The above is consonant to the Torah’s directive, “Nothing stands in the way of repentance.” If the past was deficient or at least not perfect, G‑d in His benevolence has given man the opportunity to rectify the past perfectly. Further, G‑d Himself helps a person to not just make up any omissions, but to make the past year whole and perfect.

Because the end of the school year is such an important occasion, Torah certainly has something to say about how it should be approached. That directive may be derived from the way the Torah itself is learned and completed. For since “Torah is our life,” it not only directs a person how to act, but we can derive lessons from the way Torah itself is approached and treated. Thus, the way Torah is learned and completed provides a directive for the completion of the school year.

Rambam rules that “we complete the Torah within one year,” meaning that beginning from parshas Bereishis, we read a parshah every week until we complete the reading of the Torah (on Simchas Torah) with parshas V’Zos HaBerachah; then we start again from the beginning. When we finish reading the Torah, it is the Jewish custom to make a festive banquet and Yom Tov.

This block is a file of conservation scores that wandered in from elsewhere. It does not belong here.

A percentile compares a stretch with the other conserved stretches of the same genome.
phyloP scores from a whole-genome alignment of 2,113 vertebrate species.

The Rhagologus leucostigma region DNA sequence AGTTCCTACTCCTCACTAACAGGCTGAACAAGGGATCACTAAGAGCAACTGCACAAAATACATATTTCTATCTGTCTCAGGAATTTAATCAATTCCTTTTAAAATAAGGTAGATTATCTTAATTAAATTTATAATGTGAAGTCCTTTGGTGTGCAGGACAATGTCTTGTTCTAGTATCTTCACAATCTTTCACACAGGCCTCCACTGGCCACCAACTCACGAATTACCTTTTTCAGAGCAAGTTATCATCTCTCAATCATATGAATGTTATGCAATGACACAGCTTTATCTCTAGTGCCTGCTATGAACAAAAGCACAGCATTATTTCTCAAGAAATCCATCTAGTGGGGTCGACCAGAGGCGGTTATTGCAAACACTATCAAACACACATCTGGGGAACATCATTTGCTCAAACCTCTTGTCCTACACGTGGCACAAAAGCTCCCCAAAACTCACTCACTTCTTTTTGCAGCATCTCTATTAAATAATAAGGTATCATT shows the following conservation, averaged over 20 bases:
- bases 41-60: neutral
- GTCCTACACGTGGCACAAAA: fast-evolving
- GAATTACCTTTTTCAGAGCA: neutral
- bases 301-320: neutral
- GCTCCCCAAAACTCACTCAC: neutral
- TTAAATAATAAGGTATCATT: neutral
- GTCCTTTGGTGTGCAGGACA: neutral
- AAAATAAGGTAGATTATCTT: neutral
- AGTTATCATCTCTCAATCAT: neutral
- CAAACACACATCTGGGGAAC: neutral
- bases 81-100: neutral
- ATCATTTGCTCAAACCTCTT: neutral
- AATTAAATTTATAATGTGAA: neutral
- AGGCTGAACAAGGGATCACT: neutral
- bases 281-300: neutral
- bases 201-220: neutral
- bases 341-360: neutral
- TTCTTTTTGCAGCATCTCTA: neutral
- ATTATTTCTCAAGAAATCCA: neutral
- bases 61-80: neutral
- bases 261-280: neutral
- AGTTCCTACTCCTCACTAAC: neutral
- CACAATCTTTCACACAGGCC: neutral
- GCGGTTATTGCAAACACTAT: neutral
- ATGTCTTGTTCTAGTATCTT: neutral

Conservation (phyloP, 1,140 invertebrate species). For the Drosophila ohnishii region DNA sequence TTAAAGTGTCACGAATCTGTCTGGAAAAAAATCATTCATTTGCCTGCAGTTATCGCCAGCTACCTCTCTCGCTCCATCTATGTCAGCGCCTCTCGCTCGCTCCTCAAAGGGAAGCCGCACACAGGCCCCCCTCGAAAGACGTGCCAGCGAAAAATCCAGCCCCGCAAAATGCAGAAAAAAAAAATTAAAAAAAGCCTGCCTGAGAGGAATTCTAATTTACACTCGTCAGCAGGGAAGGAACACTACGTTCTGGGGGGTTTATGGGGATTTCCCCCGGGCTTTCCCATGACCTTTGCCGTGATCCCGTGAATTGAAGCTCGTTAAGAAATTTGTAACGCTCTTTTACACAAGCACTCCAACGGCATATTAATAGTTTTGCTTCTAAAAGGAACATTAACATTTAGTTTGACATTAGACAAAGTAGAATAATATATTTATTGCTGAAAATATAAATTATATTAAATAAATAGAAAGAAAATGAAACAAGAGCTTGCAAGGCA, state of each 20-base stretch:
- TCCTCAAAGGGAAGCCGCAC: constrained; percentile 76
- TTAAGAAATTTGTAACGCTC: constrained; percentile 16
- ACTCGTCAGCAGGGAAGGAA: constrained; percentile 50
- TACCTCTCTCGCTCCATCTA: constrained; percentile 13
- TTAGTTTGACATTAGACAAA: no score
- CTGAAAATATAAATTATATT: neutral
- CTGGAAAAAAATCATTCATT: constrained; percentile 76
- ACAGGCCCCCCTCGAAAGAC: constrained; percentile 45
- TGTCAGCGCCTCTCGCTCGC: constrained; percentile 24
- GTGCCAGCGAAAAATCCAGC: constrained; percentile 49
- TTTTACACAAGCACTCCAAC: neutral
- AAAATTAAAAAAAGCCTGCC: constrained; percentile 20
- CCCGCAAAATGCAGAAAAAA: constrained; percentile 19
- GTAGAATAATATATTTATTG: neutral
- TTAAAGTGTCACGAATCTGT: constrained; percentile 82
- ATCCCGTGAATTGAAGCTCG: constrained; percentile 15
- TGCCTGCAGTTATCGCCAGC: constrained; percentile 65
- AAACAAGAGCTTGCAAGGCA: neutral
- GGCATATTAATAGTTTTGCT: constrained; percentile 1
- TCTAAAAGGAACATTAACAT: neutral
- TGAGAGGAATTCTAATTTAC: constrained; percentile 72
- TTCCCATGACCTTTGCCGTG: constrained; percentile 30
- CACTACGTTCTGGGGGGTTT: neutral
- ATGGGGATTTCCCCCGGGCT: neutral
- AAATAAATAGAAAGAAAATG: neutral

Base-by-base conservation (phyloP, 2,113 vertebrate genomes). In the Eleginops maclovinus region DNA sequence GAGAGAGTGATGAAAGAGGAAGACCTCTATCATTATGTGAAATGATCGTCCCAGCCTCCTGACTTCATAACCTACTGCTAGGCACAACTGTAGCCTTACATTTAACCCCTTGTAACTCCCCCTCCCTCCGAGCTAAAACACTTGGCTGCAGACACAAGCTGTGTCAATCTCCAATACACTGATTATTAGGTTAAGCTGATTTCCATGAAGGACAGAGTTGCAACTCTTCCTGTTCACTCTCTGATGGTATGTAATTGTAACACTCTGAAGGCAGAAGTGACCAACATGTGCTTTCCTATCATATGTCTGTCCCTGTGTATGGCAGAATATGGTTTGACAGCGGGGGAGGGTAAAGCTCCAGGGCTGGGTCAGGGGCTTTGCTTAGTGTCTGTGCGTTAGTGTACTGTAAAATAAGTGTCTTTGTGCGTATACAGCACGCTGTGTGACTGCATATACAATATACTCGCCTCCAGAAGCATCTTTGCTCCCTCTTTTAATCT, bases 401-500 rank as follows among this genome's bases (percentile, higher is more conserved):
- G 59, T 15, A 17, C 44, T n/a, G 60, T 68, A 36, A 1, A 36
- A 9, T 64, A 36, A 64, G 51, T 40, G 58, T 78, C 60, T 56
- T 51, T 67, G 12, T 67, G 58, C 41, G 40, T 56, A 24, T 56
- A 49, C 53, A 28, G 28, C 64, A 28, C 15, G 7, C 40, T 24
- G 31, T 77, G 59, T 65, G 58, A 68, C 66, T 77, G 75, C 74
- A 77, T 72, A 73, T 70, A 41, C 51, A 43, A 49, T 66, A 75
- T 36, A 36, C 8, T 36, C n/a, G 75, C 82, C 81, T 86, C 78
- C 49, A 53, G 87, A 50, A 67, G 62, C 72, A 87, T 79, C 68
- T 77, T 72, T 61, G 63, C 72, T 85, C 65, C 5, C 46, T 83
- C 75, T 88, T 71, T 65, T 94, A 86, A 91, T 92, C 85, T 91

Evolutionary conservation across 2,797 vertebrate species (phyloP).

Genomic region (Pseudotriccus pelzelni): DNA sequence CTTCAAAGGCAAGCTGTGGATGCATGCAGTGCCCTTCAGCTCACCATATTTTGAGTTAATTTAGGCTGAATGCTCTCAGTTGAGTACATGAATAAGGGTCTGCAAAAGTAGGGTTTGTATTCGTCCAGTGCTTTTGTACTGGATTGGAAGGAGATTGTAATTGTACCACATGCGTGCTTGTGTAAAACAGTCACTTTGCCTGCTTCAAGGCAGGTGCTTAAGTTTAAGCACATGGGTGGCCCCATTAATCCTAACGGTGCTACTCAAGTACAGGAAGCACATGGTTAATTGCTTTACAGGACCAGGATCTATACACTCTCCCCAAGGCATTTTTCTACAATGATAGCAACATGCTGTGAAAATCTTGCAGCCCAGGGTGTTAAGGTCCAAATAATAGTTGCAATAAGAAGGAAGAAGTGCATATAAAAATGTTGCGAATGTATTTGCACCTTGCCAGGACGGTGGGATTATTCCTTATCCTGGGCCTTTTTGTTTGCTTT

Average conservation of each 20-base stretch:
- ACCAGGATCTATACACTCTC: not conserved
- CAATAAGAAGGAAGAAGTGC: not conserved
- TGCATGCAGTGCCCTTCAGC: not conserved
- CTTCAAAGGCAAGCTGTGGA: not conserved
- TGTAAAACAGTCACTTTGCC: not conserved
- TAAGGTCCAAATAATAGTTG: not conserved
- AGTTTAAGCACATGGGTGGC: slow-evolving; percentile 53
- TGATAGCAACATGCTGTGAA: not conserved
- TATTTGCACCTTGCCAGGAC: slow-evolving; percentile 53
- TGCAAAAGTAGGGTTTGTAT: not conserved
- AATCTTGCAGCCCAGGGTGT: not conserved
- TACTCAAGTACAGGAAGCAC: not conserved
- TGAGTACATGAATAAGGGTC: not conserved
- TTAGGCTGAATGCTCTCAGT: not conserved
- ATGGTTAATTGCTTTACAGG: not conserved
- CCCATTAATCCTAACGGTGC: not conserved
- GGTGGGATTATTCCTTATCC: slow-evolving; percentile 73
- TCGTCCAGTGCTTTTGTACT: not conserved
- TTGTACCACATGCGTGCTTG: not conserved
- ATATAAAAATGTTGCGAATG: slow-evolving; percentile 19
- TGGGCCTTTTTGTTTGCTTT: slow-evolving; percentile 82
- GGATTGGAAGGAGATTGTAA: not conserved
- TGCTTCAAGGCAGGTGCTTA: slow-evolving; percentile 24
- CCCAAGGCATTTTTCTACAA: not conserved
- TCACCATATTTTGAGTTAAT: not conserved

Obviously, when we finish reading parshas V’Zos HaBerachah, it is not just the end of one parshah, but the conclusion and “sum-total” of the entire Torah. For knowing that with the reading of this parshah we conclude the entire Torah, we are reminded and inspired to make a “sum total” of the reading and learning of the whole Torah throughout the past year. As such, when we begin the Torah again, we are not just repeating what we read last year, but we are doing so with extra life, enthusiasm, comprehension, understanding, and depth.